TITLE

Management of Rabies in Humans

AUTHOR(S)
Jackson, Alan C.; Warrell, Mary J.; Rupprecht, Charles E.; Ertl, Hildegund C.J.; Dietzschold, Bernhard; O'Reilly, Michael; Leach, Richard P.; Fu, Zhen F.; Wunner, William H.; Bleck, Thomas P.; Wilde, Henry
PUB. DATE
January 2003
SOURCE
Clinical Infectious Diseases;1/1/2003, Vol. 36 Issue 1, p60
SOURCE TYPE
Academic Journal
DOC. TYPE
Article
ABSTRACT
Rabies is a fatal disease in humans, and, to date, the only survivors of the disease have received rabies vaccine before the onset of illness. The approach to management of the rabies normally should be palliative. In unusual circumstances, a decision may be made to use an aggressive approach to therapy for patients who present at an early stage of clinical disease. No single therapeutic agent is likely to be effective, but a combination of specific therapies could be considered, including rabies vaccine, rabies immunoglobulin, monoclonal antibodies, ribavirin, interferon-a, and ketamine. Corticosteroids should not be used. As research advances, new agents may become available in the future for the treatment of human rabies.
ACCESSION #
8874968

 

Related Articles

  • A Review of the Economics of the Prevention and Control of Rabies: Part 1: Global Impact and Rabies in Humans. Meltzer, M.I.; Rupprecht, C.E. // PharmacoEconomics;1998, Vol. 14, p365 

    The existing literature on the economics of rabies and its control can be characterised as a poorly documented set of cost estimates with insufficient information to allow replication of the analyses. Most articles have numerous ‘violations’ of the standard recommended procedures...

  • Density, movements, and survival of raccoons in Ontario, Canada: implications for disease spread and management. ROSATTE, RICK; RYCKMAN, MARK; ING, KAREN; PROCEVIAT, SARAH; ALLAN, MIKE; BRUCE, LAURA; DONOVAN, DENNIS; DAVIES, J. CHRIS // Journal of Mammalogy;Feb2010, Vol. 91 Issue 1, p122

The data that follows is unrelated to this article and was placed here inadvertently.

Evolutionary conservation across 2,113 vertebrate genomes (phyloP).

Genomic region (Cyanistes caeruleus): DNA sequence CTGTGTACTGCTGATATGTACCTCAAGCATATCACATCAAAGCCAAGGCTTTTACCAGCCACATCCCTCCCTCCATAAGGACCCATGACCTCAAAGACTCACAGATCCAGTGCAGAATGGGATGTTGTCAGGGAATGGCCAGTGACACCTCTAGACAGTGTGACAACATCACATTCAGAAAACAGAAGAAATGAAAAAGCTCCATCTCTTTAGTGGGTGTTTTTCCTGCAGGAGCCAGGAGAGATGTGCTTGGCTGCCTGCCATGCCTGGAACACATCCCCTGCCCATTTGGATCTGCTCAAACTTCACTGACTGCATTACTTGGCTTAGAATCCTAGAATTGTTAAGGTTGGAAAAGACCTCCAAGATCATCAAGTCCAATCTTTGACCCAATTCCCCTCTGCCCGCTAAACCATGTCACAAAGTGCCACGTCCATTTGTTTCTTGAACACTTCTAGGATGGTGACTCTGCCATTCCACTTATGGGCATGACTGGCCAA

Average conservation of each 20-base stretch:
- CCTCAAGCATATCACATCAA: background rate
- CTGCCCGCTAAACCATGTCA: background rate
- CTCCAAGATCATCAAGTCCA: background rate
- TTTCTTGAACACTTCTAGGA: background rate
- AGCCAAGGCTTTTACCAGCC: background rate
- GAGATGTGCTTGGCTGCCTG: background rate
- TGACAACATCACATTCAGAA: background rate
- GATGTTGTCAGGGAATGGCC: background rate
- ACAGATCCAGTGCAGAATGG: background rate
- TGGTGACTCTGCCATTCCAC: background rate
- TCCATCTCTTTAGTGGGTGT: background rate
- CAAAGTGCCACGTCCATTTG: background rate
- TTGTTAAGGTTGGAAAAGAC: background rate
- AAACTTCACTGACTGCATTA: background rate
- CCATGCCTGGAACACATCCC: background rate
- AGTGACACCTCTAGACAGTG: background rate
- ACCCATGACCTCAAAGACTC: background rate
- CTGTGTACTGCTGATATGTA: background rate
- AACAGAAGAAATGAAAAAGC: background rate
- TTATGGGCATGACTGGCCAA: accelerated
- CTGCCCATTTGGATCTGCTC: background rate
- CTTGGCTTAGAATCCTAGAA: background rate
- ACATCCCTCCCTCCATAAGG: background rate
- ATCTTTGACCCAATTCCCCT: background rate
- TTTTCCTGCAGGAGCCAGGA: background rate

During 1994-2007 a total of 156,416 raccoons was live-captured in Ontario, Canada, as part of mark--recapture studies to estimate raccoon density during rabies-control operations. Mean density in southern Ontario ranged between 3.4 and 13.6 raccoons/km² when density in northern Ontario was...

  • Avoiding rabies. Hall, Sheila // Practice Nursing;Dec2008, Vol. 19 Issue 12, p610 

    The article discusses how people who travel to rabies endemic countries can avoid rabies. It is advised that travellers should make a thorough pre-travel risk assessment which includes awareness of risk and bite prevention. It is suggested to seek first aid measures or medical advice in case if...

  • Rabies. Cassidy, J. // Current Health 2;Apr90, Vol. 16 Issue 8, p27 

    Discusses the horror of the disease rabies, an infection of the brain and spinal chord caused by a virus carried in the saliva of infected animals. Identified by Louis Pasteur in 1882; Furious and paralytic types; Incubation period from one to three months average; Human diploid cell vaccine...

  • Rabies. A growing threat. Waisberg, Deena // Current Health 2;Oct95 Supplement, Vol. 22 Issue 2, p13 

    Focuses on the spread of rabies in the United States. Mode of transmission; Virus carriers; Population at risk; Precautionary measures.

  • Reducing your rabies risk.  // Current Health 1;Jan1990, Vol. 13 Issue 5, p28 

    Explains what rabies is, how it affects the human body, and what the treatment for a human with rabies is. Animals to watch out for.

  • Protecting your pets and yourself from rabies.  // Current Health 1;Sep95 Supplement, Vol. 19 Issue 1, p29 

    Discusses how to protect pets and owners from rabies. Importance of vaccination of pets; Tips on what to do if exposed to rabid animals.

  • Rabies--rare but still deadly. E.B. // Medical Update;Mar97, Vol. 20 Issue 9, p3 

    Reports on the rarity and seriousness of rabies in the United States. Number of cases of rabies in the US in the past sixteen years from 1997; Symptoms of rabies; Importance of vaccinations for pets.

  • The sportsman and rabies. Gill Jr., P.G. // Outdoor Life;Oct88, Vol. 182 Issue 4, p48 

    During the past 20 years, the incidence of rabies in domestic animals in the US has declined dramatically, while there has been an upsurge in rabies among wild animals. Discusses what happens to the body when bitten by a rabid animal and what to do if a person or hunting dog is bitten.

Share

Read the Article

Courtesy of THE LIBRARY OF VIRGINIA

Sorry, but this item is not currently available from your library.

Try another library?
Sign out of this library

Other Topics